Congress Should Engage in Sentencing Review: Some Ideas for the 111th Congress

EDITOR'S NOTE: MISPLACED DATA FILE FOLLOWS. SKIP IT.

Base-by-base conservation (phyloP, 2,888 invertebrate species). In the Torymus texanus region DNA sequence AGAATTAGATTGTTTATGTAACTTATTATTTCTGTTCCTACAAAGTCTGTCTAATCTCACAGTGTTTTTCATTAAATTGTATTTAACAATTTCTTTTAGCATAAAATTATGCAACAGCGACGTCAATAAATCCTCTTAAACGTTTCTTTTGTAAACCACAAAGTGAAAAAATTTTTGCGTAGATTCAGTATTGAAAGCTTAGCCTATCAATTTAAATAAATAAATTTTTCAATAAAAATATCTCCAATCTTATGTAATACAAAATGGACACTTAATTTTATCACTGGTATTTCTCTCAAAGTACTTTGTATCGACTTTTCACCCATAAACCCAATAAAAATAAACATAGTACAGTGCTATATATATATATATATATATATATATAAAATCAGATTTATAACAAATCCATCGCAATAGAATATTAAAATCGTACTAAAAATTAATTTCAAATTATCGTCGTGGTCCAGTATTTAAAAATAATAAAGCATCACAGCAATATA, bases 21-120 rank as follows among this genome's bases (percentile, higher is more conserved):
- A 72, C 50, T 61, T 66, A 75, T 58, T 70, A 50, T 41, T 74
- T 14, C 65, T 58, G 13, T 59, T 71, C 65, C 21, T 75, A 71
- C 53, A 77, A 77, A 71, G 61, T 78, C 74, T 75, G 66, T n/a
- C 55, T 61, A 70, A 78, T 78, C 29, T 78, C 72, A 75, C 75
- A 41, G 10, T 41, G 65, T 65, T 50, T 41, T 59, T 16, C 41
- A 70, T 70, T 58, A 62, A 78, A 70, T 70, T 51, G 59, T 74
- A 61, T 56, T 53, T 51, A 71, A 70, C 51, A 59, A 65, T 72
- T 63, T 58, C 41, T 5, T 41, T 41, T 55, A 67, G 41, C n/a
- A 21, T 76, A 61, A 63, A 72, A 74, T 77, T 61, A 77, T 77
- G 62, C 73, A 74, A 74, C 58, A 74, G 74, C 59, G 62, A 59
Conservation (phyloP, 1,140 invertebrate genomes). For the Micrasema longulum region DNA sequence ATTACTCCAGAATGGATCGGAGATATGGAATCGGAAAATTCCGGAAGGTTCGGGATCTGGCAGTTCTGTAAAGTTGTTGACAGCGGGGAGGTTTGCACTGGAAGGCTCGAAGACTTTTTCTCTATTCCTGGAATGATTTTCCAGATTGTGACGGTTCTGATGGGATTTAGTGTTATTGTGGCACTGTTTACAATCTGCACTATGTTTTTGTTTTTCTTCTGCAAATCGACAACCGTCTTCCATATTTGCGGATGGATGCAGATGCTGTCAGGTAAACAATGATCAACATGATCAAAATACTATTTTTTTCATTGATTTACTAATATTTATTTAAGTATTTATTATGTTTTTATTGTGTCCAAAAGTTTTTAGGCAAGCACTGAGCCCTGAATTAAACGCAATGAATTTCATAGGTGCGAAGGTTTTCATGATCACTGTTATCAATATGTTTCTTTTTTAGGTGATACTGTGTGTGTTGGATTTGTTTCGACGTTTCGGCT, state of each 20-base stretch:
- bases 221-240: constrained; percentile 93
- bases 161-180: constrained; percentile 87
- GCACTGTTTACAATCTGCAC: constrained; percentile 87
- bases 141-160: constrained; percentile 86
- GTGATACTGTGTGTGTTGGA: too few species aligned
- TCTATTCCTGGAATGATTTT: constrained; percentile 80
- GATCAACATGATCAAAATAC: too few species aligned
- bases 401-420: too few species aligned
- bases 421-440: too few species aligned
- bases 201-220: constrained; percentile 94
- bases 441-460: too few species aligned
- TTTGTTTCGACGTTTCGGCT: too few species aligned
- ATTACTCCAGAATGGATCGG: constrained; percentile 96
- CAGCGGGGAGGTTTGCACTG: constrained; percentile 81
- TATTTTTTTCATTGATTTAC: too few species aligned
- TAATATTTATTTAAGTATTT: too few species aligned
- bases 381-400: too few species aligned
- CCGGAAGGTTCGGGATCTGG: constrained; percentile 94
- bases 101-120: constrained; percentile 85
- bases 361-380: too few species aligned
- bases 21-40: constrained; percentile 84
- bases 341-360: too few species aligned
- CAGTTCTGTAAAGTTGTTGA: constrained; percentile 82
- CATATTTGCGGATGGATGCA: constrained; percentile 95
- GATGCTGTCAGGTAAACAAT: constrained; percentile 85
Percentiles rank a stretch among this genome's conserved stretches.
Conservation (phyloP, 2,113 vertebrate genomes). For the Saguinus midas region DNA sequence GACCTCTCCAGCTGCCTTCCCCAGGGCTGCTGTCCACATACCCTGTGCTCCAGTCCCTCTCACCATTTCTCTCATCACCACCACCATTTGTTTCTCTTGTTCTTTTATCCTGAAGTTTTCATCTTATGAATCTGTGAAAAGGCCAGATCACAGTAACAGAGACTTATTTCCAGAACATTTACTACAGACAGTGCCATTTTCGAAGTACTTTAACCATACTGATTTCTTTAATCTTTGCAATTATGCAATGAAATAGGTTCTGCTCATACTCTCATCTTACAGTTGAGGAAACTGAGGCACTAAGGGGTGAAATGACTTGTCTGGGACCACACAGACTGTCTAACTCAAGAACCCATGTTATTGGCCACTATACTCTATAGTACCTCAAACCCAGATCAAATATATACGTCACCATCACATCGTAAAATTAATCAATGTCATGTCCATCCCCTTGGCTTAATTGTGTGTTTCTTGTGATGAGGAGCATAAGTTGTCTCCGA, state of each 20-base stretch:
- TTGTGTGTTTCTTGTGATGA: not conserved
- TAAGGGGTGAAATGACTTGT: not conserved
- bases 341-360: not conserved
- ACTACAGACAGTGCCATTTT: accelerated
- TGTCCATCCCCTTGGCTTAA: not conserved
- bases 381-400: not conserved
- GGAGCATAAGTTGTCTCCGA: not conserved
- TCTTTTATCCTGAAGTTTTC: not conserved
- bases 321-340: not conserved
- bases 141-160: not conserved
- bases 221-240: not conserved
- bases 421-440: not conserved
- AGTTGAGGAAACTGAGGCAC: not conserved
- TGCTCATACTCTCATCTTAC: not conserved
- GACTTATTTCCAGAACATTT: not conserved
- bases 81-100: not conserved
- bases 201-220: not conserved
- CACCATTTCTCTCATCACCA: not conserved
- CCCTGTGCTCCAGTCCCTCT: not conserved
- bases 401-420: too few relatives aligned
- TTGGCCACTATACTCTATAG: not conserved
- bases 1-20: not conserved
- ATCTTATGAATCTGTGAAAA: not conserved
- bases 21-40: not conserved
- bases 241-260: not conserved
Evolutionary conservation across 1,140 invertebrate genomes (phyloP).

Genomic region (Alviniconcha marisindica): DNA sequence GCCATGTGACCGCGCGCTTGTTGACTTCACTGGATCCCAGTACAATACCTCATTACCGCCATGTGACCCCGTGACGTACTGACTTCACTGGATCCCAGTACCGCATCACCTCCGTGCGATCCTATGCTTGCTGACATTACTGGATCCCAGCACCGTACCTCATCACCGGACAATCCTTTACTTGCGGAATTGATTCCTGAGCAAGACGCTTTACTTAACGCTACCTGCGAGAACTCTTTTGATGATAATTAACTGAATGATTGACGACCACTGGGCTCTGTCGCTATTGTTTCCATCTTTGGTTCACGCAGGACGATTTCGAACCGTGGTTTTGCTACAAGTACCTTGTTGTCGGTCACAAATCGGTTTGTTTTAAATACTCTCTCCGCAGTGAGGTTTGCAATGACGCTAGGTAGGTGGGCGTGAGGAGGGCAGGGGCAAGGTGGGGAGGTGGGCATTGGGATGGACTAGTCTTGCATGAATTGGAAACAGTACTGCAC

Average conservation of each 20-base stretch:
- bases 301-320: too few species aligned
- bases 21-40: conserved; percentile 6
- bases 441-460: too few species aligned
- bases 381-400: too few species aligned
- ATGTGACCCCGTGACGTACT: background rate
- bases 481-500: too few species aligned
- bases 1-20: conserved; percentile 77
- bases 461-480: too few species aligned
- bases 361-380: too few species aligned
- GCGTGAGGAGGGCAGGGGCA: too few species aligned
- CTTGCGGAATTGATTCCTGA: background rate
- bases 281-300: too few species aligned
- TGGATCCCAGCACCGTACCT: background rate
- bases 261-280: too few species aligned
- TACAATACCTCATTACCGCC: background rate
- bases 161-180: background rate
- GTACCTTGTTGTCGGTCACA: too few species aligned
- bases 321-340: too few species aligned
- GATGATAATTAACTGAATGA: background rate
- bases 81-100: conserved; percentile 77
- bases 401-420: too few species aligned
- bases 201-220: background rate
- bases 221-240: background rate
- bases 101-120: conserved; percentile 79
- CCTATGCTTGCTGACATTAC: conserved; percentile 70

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Since the Booker decision, Congress has demonstrated, for the most part, remarkable restraint against "tinkering" with the system, a fact owed in large measure to the efforts of the United States Sentencing Commission to keep Congress informed about federal sentencing trends. The Commission has done an admirable job in turning around its data collection, analysis, and reporting functions to provide Congress, and the entire criminal justice system, with useful statistics and information that suggest the system is not falling apart. For example, the Commission's efforts demonstrate, as Frank Bowman noted, that the average sentence in federal cases did rise between the pre-Booker 2005 time period (median sentences of 43.8 months) and fiscal year 2007 (51.8 months). Looking at this statistic suggests that the system is not spinning out of control across the board resulting in every federal offender receiving a probationary sentence. Moreover, despite the Department of Justice's concerns immediately after Booker that it would lose leverage to gain cooperation from defendants, not only has the rate of substantial assistance motions remained relatively steady, the percentage of government-sponsored below-range sentences has continued to increase since Booker.
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